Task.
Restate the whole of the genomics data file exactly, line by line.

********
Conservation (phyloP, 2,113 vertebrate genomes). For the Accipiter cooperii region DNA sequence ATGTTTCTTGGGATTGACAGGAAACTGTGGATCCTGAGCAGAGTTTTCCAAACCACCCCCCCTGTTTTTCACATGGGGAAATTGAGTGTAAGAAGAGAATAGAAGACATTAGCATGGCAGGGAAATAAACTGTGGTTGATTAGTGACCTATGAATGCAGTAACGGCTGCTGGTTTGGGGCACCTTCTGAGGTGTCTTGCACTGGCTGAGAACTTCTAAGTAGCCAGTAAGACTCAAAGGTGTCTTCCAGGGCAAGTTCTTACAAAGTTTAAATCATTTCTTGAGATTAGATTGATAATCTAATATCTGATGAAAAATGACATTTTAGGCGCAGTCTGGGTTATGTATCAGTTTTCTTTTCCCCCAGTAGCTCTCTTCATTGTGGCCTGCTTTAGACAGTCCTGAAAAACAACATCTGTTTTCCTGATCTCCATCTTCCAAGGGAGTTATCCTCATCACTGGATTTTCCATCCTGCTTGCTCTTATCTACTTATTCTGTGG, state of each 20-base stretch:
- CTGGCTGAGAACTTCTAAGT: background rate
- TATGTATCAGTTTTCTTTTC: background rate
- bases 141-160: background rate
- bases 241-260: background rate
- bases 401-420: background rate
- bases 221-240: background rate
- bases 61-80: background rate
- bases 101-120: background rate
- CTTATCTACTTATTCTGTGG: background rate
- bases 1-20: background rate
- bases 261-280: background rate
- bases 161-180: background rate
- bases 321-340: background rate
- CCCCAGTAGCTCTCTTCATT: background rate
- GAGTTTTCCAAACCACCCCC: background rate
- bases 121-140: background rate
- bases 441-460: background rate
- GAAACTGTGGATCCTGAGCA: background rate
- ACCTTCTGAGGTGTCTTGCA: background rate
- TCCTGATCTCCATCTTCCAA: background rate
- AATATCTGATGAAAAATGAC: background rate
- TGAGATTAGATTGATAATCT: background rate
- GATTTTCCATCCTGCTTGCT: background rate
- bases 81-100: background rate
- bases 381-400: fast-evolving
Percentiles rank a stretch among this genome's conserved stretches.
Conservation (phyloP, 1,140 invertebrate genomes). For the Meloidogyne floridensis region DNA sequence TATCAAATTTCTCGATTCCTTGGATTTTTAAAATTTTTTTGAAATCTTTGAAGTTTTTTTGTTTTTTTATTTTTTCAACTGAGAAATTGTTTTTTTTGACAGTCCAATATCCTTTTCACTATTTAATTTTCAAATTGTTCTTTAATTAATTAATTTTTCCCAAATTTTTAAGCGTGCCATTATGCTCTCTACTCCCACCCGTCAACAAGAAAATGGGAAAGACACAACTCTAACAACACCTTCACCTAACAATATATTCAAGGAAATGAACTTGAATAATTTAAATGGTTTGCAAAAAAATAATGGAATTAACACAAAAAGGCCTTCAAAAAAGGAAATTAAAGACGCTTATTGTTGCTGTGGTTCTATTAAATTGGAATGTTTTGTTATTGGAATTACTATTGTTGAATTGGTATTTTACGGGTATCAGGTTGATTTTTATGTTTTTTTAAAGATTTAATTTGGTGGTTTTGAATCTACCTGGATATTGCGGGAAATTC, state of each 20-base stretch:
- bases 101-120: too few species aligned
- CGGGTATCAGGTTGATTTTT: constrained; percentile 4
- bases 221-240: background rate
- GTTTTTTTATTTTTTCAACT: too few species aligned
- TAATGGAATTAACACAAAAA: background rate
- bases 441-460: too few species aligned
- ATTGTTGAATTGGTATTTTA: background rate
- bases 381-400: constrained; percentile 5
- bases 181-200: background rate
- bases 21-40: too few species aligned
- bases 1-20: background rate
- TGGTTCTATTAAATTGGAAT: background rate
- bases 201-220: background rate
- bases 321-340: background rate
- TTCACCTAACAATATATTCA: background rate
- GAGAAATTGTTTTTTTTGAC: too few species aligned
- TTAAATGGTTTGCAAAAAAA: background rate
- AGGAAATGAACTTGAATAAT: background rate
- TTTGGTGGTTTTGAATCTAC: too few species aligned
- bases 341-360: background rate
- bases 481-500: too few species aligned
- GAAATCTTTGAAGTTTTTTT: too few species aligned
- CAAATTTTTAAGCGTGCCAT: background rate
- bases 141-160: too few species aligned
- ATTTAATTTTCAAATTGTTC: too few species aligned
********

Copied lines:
Conservation (phyloP, 2,113 vertebrate genomes). For the Accipiter cooperii region DNA sequence ATGTTTCTTGGGATTGACAGGAAACTGTGGATCCTGAGCAGAGTTTTCCAAACCACCCCCCCTGTTTTTCACATGGGGAAATTGAGTGTAAGAAGAGAATAGAAGACATTAGCATGGCAGGGAAATAAACTGTGGTTGATTAGTGACCTATGAATGCAGTAACGGCTGCTGGTTTGGGGCACCTTCTGAGGTGTCTTGCACTGGCTGAGAACTTCTAAGTAGCCAGTAAGACTCAAAGGTGTCTTCCAGGGCAAGTTCTTACAAAGTTTAAATCATTTCTTGAGATTAGATTGATAATCTAATATCTGATGAAAAATGACATTTTAGGCGCAGTCTGGGTTATGTATCAGTTTTCTTTTCCCCCAGTAGCTCTCTTCATTGTGGCCTGCTTTAGACAGTCCTGAAAAACAACATCTGTTTTCCTGATCTCCATCTTCCAAGGGAGTTATCCTCATCACTGGATTTTCCATCCTGCTTGCTCTTATCTACTTATTCTGTGG, state of each 20-base stretch:
- CTGGCTGAGAACTTCTAAGT: background rate
- TATGTATCAGTTTTCTTTTC: background rate
- bases 141-160: background rate
- bases 241-260: background rate
- bases 401-420: background rate
- bases 221-240: background rate
- bases 61-80: background rate
- bases 101-120: background rate
- CTTATCTACTTATTCTGTGG: background rate
- bases 1-20: background rate
- bases 261-280: background rate
- bases 161-180: background rate
- bases 321-340: background rate
- CCCCAGTAGCTCTCTTCATT: background rate
- GAGTTTTCCAAACCACCCCC: background rate
- bases 121-140: background rate
- bases 441-460: background rate
- GAAACTGTGGATCCTGAGCA: background rate
- ACCTTCTGAGGTGTCTTGCA: background rate
- TCCTGATCTCCATCTTCCAA: background rate
- AATATCTGATGAAAAATGAC: background rate
- TGAGATTAGATTGATAATCT: background rate
- GATTTTCCATCCTGCTTGCT: background rate
- bases 81-100: background rate
- bases 381-400: fast-evolving
Percentiles rank a stretch among this genome's conserved stretches.
Conservation (phyloP, 1,140 invertebrate genomes). For the Meloidogyne floridensis region DNA sequence TATCAAATTTCTCGATTCCTTGGATTTTTAAAATTTTTTTGAAATCTTTGAAGTTTTTTTGTTTTTTTATTTTTTCAACTGAGAAATTGTTTTTTTTGACAGTCCAATATCCTTTTCACTATTTAATTTTCAAATTGTTCTTTAATTAATTAATTTTTCCCAAATTTTTAAGCGTGCCATTATGCTCTCTACTCCCACCCGTCAACAAGAAAATGGGAAAGACACAACTCTAACAACACCTTCACCTAACAATATATTCAAGGAAATGAACTTGAATAATTTAAATGGTTTGCAAAAAAATAATGGAATTAACACAAAAAGGCCTTCAAAAAAGGAAATTAAAGACGCTTATTGTTGCTGTGGTTCTATTAAATTGGAATGTTTTGTTATTGGAATTACTATTGTTGAATTGGTATTTTACGGGTATCAGGTTGATTTTTATGTTTTTTTAAAGATTTAATTTGGTGGTTTTGAATCTACCTGGATATTGCGGGAAATTC, state of each 20-base stretch:
- bases 101-120: too few species aligned
- CGGGTATCAGGTTGATTTTT: constrained; percentile 4
- bases 221-240: background rate
- GTTTTTTTATTTTTTCAACT: too few species aligned
- TAATGGAATTAACACAAAAA: background rate
- bases 441-460: too few species aligned
- ATTGTTGAATTGGTATTTTA: background rate
- bases 381-400: constrained; percentile 5
- bases 181-200: background rate
- bases 21-40: too few species aligned
- bases 1-20: background rate
- TGGTTCTATTAAATTGGAAT: background rate
- bases 201-220: background rate
- bases 321-340: background rate
- TTCACCTAACAATATATTCA: background rate
- GAGAAATTGTTTTTTTTGAC: too few species aligned
- TTAAATGGTTTGCAAAAAAA: background rate
- AGGAAATGAACTTGAATAAT: background rate
- TTTGGTGGTTTTGAATCTAC: too few species aligned
- bases 341-360: background rate
- bases 481-500: too few species aligned
- GAAATCTTTGAAGTTTTTTT: too few species aligned
- CAAATTTTTAAGCGTGCCAT: background rate
- bases 141-160: too few species aligned
- ATTTAATTTTCAAATTGTTC: too few species aligned